The feedlot lagoons and spreader fields often lack adequate runoff controls, so heavy rainfall or snow melt can cause direct leakage of the feces and urine into natural bodies of water and potable water sources for humans. This most commonly results in fish kills, but has also been shown to cause a long-term issue with mutated fish in streams.
According to The New York Times, “an estimated 30 percent of the earth’s ice-free land is directly or indirectly involved in livestock production, according to the United Nation’s Food and Agriculture Organization, which also estimates that livestock production generates nearly a fifth of the world’s greenhouse gases — more than transportation.” The amount of fossil fuel needed to grow meat is also considerable; “…if Americans were to reduce meat consumption by just 20 percent it would be as if we all switched from a standard sedan — a Camry, say — to the ultra-efficient Prius.” According to Ulf Sonesson of the Swedish Institute for Food and Biotechnology, roughly half the diet-based greenhouse gasses come from meat production. Replacing 50% of the protein from meat with protein from soy in the western diet would dramatically reduce greenhouse gas emissions, “on the order of 70%.”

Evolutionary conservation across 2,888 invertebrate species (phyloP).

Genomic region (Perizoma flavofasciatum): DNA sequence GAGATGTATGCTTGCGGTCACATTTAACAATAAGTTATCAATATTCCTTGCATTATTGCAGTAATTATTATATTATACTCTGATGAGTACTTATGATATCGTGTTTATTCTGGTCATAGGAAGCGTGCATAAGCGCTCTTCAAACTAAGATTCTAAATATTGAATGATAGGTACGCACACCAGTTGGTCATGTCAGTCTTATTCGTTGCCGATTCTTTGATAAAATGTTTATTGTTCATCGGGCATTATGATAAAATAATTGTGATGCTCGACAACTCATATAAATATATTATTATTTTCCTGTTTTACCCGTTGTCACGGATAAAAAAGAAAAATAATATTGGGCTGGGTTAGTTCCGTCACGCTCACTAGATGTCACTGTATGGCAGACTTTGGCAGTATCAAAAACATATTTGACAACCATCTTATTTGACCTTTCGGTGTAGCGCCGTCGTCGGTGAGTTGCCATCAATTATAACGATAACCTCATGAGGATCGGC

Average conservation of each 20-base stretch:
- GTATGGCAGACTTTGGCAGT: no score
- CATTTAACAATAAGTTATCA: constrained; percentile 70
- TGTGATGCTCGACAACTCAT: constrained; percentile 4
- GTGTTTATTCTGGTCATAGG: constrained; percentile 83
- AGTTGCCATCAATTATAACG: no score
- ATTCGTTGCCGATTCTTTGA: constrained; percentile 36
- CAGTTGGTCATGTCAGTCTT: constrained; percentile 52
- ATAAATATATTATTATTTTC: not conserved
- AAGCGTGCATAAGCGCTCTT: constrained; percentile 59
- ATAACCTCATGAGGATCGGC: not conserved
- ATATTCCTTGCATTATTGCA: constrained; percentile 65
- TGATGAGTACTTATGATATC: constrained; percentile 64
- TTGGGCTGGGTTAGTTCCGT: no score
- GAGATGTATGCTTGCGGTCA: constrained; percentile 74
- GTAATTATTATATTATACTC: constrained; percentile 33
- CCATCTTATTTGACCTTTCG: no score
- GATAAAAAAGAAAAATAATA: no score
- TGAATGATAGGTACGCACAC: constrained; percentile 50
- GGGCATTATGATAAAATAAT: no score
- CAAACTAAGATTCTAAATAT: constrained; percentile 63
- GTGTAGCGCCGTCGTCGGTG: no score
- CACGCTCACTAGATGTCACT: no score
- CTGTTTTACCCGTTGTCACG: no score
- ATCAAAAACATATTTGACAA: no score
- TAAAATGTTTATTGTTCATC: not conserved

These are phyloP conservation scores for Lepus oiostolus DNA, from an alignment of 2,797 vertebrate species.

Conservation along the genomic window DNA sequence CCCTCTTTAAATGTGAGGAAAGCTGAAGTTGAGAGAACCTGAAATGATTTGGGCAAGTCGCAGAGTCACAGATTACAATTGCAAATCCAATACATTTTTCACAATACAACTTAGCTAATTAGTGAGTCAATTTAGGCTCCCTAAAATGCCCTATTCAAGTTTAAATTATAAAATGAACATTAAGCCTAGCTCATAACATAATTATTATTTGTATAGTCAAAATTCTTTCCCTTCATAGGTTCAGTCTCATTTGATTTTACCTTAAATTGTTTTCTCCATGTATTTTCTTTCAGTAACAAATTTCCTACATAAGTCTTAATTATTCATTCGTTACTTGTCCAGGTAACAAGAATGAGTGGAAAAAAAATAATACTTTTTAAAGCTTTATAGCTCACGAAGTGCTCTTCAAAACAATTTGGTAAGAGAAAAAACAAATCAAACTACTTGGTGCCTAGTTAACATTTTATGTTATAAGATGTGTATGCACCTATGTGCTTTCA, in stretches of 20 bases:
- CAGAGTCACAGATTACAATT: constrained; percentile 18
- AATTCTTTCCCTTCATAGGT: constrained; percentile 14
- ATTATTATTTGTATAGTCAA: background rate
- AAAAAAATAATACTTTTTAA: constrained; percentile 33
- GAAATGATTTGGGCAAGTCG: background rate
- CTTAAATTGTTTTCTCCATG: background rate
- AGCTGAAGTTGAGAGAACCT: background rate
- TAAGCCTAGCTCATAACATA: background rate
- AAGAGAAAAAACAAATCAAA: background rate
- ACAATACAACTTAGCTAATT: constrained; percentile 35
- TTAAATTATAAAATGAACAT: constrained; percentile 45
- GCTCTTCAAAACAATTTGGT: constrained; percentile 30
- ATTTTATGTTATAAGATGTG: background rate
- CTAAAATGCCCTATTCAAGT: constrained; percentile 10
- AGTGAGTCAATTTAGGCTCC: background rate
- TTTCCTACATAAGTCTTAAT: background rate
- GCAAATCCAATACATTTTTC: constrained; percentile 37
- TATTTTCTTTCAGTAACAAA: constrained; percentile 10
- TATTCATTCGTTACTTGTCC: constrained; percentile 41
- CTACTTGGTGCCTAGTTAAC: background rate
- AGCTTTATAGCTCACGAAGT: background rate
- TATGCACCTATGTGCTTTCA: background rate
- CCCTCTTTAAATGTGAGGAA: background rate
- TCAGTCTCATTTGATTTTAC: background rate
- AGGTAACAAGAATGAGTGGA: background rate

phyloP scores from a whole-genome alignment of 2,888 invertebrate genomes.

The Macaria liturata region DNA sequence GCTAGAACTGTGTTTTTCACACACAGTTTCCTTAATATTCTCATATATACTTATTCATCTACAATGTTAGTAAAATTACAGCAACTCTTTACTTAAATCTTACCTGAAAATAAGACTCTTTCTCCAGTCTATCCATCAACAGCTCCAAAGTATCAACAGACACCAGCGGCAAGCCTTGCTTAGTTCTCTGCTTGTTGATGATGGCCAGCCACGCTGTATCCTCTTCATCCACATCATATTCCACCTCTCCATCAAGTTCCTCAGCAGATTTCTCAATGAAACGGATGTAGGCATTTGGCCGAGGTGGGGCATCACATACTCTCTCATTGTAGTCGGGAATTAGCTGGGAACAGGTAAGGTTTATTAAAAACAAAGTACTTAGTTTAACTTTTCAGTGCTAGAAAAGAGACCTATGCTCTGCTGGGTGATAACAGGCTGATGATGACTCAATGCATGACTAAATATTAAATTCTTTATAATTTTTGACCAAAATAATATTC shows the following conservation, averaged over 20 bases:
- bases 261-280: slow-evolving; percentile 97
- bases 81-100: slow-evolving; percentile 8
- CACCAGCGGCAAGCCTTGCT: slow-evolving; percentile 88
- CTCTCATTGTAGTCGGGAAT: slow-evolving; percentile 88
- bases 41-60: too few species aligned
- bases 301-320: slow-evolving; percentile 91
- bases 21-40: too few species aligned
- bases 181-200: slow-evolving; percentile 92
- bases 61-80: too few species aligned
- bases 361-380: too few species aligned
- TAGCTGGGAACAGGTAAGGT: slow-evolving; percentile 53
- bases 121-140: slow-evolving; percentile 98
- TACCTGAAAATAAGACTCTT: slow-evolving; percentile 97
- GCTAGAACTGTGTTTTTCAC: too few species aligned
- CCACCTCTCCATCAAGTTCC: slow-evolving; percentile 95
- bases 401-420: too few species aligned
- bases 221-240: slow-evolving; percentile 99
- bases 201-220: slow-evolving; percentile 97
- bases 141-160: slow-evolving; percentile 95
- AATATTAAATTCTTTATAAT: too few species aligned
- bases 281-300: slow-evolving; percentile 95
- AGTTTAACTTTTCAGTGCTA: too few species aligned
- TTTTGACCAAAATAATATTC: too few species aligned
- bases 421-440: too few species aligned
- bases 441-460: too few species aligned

In addition to the pollution issues, industrial animal farming is an incredibly inefficient food source. The grain fed to cattle in the USA alone would feed 800 million people. Livestock are also water-intensive sources of food. According to the Stockholm International Water Institute, a kilogram of grain-fed beef needs at least 15 cubic meters of water.
Thus far I have primarily talked about the environmental problems with using meat as a food source. There are numerous social problems with our modern meat industry as well. The modern US slaughterhouse industry has a history of food and worker safety violations, with the now-closed plant in Postville, IA, being just one example. Other abuses are regularly uncovered. Workers in US slaughterhouses are expected to work nearly twice as fast as workers anywhere else in the world. According to Eric Schlosser, author of Fast Food Nation, “…they [slaughterhouses] cut wages, they cut benefits, broke unions. And now it has one of the highest turnover rates of any industrial job.” The modern US slaughterhouse has a turnover rate between 75% and 100% per year. The workers, mostly poor and many recent immigrants, are also working in what the Bureau of Labor Statistics says is the most dangerous job in America. Injuries are common due to the frantic pace of the work, the fact that power cutting tools are involved, and the amounts of blood and fat that end up on the floor while workers are moving around.
The modern industrial animal farm has many environmental and social costs that are not reflected on the in-store price tag. Our water and air are poisoned and our poor work in a dangerous job for little pay. While the modern steak is easier to buy than ever before, it is far more expensive than we as a society realize. We need to carefully re-think the true cost of our diet before we discover the bill is far more than we can afford.